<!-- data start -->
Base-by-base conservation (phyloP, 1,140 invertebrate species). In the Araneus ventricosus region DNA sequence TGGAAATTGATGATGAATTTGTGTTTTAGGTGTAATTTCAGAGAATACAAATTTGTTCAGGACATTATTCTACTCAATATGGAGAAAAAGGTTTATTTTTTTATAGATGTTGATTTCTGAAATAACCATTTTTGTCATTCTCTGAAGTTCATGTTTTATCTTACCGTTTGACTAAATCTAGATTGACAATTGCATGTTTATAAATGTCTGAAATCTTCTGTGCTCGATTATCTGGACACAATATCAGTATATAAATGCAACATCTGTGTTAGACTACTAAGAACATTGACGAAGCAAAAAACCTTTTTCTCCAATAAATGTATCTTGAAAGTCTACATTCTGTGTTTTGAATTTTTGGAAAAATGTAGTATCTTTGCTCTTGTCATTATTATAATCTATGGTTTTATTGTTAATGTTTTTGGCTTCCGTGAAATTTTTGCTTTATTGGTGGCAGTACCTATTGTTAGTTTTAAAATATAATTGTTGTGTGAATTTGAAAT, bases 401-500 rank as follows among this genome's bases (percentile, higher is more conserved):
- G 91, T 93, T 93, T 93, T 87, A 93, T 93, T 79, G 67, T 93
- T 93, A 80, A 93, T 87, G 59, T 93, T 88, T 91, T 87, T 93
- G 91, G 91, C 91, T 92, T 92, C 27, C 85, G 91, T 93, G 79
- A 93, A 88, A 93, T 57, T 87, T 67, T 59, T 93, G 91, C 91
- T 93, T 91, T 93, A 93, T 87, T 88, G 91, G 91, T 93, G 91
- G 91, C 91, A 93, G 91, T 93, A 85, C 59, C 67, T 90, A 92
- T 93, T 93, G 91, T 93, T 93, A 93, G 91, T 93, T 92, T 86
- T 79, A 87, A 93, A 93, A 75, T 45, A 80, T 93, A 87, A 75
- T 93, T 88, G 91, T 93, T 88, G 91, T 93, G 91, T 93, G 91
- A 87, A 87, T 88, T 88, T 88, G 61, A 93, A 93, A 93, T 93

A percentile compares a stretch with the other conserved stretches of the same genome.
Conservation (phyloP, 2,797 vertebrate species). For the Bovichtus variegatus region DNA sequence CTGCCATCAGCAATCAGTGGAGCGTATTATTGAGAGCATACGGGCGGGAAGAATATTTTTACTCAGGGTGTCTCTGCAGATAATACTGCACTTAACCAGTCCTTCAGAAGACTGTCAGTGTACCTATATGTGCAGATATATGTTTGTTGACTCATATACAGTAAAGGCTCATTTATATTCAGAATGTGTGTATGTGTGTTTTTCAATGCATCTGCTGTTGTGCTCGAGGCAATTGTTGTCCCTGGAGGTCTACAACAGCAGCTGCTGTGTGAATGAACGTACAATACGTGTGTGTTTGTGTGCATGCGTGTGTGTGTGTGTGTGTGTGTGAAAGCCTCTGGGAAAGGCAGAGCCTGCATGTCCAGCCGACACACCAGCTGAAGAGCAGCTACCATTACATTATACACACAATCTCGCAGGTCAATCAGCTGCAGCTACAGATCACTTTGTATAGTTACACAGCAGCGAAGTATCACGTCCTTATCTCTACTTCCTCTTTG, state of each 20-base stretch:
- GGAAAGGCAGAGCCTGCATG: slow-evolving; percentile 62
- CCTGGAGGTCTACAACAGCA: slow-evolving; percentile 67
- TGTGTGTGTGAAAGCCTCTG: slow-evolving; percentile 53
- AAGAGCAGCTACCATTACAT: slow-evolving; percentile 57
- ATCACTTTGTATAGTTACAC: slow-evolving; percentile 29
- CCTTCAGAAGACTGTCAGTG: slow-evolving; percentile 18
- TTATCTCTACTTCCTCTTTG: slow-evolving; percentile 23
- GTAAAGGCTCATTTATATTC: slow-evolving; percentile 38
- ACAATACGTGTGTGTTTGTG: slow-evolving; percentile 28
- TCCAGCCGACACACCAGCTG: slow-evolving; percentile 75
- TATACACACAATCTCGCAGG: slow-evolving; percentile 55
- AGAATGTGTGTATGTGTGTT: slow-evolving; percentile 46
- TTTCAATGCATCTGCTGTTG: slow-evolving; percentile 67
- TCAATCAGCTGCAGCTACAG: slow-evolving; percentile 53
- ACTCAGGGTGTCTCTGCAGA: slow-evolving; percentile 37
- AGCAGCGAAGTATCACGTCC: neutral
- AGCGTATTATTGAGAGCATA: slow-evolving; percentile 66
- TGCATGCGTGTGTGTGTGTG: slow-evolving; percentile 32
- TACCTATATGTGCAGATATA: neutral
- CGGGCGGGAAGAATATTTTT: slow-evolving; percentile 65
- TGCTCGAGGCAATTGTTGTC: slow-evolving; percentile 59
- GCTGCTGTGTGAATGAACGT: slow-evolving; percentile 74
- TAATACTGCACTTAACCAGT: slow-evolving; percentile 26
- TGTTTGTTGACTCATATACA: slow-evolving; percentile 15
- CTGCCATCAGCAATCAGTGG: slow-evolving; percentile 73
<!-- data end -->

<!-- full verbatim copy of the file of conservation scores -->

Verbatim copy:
Base-by-base conservation (phyloP, 1,140 invertebrate species). In the Araneus ventricosus region DNA sequence TGGAAATTGATGATGAATTTGTGTTTTAGGTGTAATTTCAGAGAATACAAATTTGTTCAGGACATTATTCTACTCAATATGGAGAAAAAGGTTTATTTTTTTATAGATGTTGATTTCTGAAATAACCATTTTTGTCATTCTCTGAAGTTCATGTTTTATCTTACCGTTTGACTAAATCTAGATTGACAATTGCATGTTTATAAATGTCTGAAATCTTCTGTGCTCGATTATCTGGACACAATATCAGTATATAAATGCAACATCTGTGTTAGACTACTAAGAACATTGACGAAGCAAAAAACCTTTTTCTCCAATAAATGTATCTTGAAAGTCTACATTCTGTGTTTTGAATTTTTGGAAAAATGTAGTATCTTTGCTCTTGTCATTATTATAATCTATGGTTTTATTGTTAATGTTTTTGGCTTCCGTGAAATTTTTGCTTTATTGGTGGCAGTACCTATTGTTAGTTTTAAAATATAATTGTTGTGTGAATTTGAAAT, bases 401-500 rank as follows among this genome's bases (percentile, higher is more conserved):
- G 91, T 93, T 93, T 93, T 87, A 93, T 93, T 79, G 67, T 93
- T 93, A 80, A 93, T 87, G 59, T 93, T 88, T 91, T 87, T 93
- G 91, G 91, C 91, T 92, T 92, C 27, C 85, G 91, T 93, G 79
- A 93, A 88, A 93, T 57, T 87, T 67, T 59, T 93, G 91, C 91
- T 93, T 91, T 93, A 93, T 87, T 88, G 91, G 91, T 93, G 91
- G 91, C 91, A 93, G 91, T 93, A 85, C 59, C 67, T 90, A 92
- T 93, T 93, G 91, T 93, T 93, A 93, G 91, T 93, T 92, T 86
- T 79, A 87, A 93, A 93, A 75, T 45, A 80, T 93, A 87, A 75
- T 93, T 88, G 91, T 93, T 88, G 91, T 93, G 91, T 93, G 91
- A 87, A 87, T 88, T 88, T 88, G 61, A 93, A 93, A 93, T 93

A percentile compares a stretch with the other conserved stretches of the same genome.
Conservation (phyloP, 2,797 vertebrate species). For the Bovichtus variegatus region DNA sequence CTGCCATCAGCAATCAGTGGAGCGTATTATTGAGAGCATACGGGCGGGAAGAATATTTTTACTCAGGGTGTCTCTGCAGATAATACTGCACTTAACCAGTCCTTCAGAAGACTGTCAGTGTACCTATATGTGCAGATATATGTTTGTTGACTCATATACAGTAAAGGCTCATTTATATTCAGAATGTGTGTATGTGTGTTTTTCAATGCATCTGCTGTTGTGCTCGAGGCAATTGTTGTCCCTGGAGGTCTACAACAGCAGCTGCTGTGTGAATGAACGTACAATACGTGTGTGTTTGTGTGCATGCGTGTGTGTGTGTGTGTGTGTGTGAAAGCCTCTGGGAAAGGCAGAGCCTGCATGTCCAGCCGACACACCAGCTGAAGAGCAGCTACCATTACATTATACACACAATCTCGCAGGTCAATCAGCTGCAGCTACAGATCACTTTGTATAGTTACACAGCAGCGAAGTATCACGTCCTTATCTCTACTTCCTCTTTG, state of each 20-base stretch:
- GGAAAGGCAGAGCCTGCATG: slow-evolving; percentile 62
- CCTGGAGGTCTACAACAGCA: slow-evolving; percentile 67
- TGTGTGTGTGAAAGCCTCTG: slow-evolving; percentile 53
- AAGAGCAGCTACCATTACAT: slow-evolving; percentile 57
- ATCACTTTGTATAGTTACAC: slow-evolving; percentile 29
- CCTTCAGAAGACTGTCAGTG: slow-evolving; percentile 18
- TTATCTCTACTTCCTCTTTG: slow-evolving; percentile 23
- GTAAAGGCTCATTTATATTC: slow-evolving; percentile 38
- ACAATACGTGTGTGTTTGTG: slow-evolving; percentile 28
- TCCAGCCGACACACCAGCTG: slow-evolving; percentile 75
- TATACACACAATCTCGCAGG: slow-evolving; percentile 55
- AGAATGTGTGTATGTGTGTT: slow-evolving; percentile 46
- TTTCAATGCATCTGCTGTTG: slow-evolving; percentile 67
- TCAATCAGCTGCAGCTACAG: slow-evolving; percentile 53
- ACTCAGGGTGTCTCTGCAGA: slow-evolving; percentile 37
- AGCAGCGAAGTATCACGTCC: neutral
- AGCGTATTATTGAGAGCATA: slow-evolving; percentile 66
- TGCATGCGTGTGTGTGTGTG: slow-evolving; percentile 32
- TACCTATATGTGCAGATATA: neutral
- CGGGCGGGAAGAATATTTTT: slow-evolving; percentile 65
- TGCTCGAGGCAATTGTTGTC: slow-evolving; percentile 59
- GCTGCTGTGTGAATGAACGT: slow-evolving; percentile 74
- TAATACTGCACTTAACCAGT: slow-evolving; percentile 26
- TGTTTGTTGACTCATATACA: slow-evolving; percentile 15
- CTGCCATCAGCAATCAGTGG: slow-evolving; percentile 73